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Back to March 2013 ITS Newsletter

The Hidden Cost of Free - Keeping Yourself Safe When Using Public Wi-Fi

By Ryan Coyle

They say that the best things in life are free: hugs, air, a fall day, the smell of fresh pie, and airport Wi-Fi.  Wait, airport Wi-Fi?  Many businesses such as coffee shops, Panera Breads, and McDonalds offer free Wi-Fi as a way to encourage people to stay in their stores longer and hopefully spend more money.

While I think we’re all in agreement that we like free, sometimes there are things to consider when using these types of services. 

Unsecure wireless networks

The information you send across most free unsecure wireless networks goes through as plain text.  What exactly does that mean?  While I’m guessing, for the most part, criminals aren’t interested in your picture posts of your breakfast that morning or that funny status update about your pet ferret, they are interested in the unencrypted passwords and PINs that can be sent across these networks.   It is exceptionally easy for someone with nefarious goals to sit on an open wireless network and scan the network for interesting traffic. 

What can you do?

So what’s a person to do?  Free Wi-Fi is a great way to save on your data plan assuming that you have a plan that charges by the GB.  It’s also typically much faster than existing 3G network services.  So how do we take advantage of faster, no charge wireless but keep ourselves safe from would-be information thieves?

Here are a few hints to help you keep yourself safer when using free Wi-Fi:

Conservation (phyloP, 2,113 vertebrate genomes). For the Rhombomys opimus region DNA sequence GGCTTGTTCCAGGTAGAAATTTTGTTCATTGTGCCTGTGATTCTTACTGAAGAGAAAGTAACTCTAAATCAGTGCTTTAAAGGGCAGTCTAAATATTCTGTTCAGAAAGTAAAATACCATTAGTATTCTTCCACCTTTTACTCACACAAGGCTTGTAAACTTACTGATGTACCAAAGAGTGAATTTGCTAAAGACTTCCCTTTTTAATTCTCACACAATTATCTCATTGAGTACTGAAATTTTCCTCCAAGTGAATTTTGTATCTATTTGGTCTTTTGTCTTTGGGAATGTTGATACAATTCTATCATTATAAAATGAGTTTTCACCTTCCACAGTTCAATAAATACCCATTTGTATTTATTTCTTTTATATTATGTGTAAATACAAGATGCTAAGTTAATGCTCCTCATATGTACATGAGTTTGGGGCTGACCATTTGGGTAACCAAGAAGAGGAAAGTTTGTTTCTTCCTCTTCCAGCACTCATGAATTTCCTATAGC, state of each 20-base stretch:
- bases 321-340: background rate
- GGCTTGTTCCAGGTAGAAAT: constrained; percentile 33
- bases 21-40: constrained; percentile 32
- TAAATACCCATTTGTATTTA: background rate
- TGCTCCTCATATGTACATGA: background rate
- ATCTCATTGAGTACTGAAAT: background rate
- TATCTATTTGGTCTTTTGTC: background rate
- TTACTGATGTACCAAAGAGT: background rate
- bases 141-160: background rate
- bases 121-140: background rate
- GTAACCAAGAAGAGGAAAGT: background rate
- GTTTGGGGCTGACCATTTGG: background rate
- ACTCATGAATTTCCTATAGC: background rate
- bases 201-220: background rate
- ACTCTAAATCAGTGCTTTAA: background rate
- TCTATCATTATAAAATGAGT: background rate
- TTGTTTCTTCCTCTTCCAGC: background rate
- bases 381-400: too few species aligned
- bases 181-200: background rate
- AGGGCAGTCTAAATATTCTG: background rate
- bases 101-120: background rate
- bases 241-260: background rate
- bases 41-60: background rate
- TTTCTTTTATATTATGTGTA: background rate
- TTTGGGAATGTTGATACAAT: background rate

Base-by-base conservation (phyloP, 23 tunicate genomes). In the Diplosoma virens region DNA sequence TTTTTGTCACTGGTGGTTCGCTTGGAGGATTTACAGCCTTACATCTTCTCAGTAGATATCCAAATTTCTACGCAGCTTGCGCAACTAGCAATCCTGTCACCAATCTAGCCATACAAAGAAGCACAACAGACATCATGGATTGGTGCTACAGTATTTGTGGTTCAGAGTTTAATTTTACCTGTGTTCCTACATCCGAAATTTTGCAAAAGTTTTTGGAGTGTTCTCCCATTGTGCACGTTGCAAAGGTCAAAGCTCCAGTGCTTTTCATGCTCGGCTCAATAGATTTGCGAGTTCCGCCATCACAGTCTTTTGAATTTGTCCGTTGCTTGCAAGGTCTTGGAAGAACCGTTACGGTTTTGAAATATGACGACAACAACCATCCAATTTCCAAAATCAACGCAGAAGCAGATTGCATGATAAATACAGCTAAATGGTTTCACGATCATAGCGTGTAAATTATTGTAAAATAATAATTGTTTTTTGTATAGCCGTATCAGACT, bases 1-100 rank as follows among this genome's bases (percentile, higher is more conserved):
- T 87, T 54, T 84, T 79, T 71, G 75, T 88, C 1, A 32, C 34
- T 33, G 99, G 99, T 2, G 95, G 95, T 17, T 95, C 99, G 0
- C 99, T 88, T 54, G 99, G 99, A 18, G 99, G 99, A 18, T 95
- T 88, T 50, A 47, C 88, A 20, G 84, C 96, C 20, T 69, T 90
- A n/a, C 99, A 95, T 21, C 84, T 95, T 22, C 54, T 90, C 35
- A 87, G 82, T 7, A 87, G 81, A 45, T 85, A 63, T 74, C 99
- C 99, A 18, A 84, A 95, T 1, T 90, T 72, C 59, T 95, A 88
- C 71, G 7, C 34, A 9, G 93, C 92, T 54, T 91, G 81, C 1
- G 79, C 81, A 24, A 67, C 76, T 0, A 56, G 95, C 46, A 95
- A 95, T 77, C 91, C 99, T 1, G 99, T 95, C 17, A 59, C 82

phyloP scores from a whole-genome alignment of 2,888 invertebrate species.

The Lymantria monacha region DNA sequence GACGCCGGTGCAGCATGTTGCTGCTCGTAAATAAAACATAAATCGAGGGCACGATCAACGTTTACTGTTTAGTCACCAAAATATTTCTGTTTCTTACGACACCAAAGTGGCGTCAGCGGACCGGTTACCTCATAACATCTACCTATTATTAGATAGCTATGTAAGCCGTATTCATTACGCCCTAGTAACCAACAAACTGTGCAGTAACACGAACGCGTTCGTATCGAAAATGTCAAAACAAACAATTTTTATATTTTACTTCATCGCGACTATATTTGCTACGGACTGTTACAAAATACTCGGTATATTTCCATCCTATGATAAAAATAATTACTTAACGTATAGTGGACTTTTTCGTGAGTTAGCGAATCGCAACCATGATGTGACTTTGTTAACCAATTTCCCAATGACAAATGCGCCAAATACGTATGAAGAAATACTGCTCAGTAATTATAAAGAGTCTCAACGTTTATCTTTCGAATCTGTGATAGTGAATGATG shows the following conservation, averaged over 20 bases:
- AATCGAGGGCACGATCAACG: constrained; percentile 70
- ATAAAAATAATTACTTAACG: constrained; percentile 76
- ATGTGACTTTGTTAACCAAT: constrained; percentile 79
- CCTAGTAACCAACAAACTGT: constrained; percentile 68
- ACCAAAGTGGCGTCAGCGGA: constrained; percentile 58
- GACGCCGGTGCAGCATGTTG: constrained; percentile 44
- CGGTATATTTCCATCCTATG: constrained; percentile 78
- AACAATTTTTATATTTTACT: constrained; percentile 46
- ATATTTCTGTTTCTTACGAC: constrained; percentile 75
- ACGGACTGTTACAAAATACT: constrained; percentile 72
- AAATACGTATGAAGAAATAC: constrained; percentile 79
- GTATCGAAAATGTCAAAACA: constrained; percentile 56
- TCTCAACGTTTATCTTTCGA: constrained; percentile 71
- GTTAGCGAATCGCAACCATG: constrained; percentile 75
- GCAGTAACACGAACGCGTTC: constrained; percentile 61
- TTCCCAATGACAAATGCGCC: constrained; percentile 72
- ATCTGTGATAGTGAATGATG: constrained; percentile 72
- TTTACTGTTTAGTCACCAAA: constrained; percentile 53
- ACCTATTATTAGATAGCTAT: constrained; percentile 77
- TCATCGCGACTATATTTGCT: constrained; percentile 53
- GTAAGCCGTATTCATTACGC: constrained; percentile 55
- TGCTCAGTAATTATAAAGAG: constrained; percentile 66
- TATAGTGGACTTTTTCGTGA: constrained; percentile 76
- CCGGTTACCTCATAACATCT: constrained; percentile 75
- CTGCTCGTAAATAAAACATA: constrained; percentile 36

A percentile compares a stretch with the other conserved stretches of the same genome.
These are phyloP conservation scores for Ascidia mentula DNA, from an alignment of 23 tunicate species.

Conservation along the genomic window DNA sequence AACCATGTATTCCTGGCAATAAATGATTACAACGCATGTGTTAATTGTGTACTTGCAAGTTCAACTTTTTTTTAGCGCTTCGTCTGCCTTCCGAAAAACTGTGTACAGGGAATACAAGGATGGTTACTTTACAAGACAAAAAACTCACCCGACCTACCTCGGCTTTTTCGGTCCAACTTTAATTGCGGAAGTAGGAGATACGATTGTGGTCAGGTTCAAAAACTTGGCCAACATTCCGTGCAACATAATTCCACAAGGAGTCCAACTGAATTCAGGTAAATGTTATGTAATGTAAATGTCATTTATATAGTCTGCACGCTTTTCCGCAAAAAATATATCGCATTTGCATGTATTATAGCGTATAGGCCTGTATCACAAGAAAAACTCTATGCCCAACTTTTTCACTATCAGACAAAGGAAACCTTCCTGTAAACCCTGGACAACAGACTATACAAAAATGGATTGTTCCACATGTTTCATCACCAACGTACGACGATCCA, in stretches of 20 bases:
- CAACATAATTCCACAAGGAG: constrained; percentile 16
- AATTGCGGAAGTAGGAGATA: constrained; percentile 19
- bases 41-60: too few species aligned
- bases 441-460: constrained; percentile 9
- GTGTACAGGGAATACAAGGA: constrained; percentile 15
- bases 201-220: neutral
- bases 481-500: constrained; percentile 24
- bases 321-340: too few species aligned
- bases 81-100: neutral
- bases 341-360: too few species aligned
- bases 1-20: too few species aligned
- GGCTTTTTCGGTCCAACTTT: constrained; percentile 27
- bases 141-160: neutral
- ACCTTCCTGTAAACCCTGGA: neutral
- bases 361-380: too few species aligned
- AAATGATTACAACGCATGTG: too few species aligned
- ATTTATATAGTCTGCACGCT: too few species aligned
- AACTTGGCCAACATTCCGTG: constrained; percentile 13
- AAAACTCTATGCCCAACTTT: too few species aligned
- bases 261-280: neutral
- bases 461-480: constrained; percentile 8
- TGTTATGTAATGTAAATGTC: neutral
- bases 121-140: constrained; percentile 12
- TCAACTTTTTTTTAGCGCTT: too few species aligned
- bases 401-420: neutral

• When given a choice between free unsecure Wi-Fi and secure Wi-Fi, use the secure Wi-Fi.  Information sent over secure Wi-Fi connections is encrypted and not easily read by scammers.  Secure Wi-Fi will often require a password and possibly a username and can be identified by the padlock on the wireless icon.  Check with the hosts whether you can have access to the secure Wi-Fi.
  • If you have to use an unsecure Wi-Fi try to avoid sending sensitive information at all costs.  This includes online banking transactions, email, personal business or any College business.
  • If you’re in a situation where you need to check a bank balance or use some other sensitive service, such as email, make sure that you’re using an https, or secure website.  Most sites that require some sensitive information traffic will already be configured to use https, but not all.  In your browser, make sure that there is an s at the end of the http and you’ll usually see a padlock in the left corner of the address bar.
  • If all else fails, consider using a VPN service if you must connect to an unsecure Wi-Fi network.  If you’re performing college business and have access to the College VPN, make sure that you’re using that, otherwise there are different services that you can use.  Lifehacker.com has a good list of  Five Best VPN Service Providers.
  • Another option for you, depending on your device, would be to use your existing cell service.  Some data plans allow you to set up your phone or other device as a mobile hotspot.  Check with your carrier to see if this is something you can use.  Data going over the existing cell network is much more protected than that which travels over Wi-Fi networks.  The downside is that it uses  your data plan, but it’s a safer alternative than trying to conduct sensitive transactions over an unsecure Wi-Fi connection.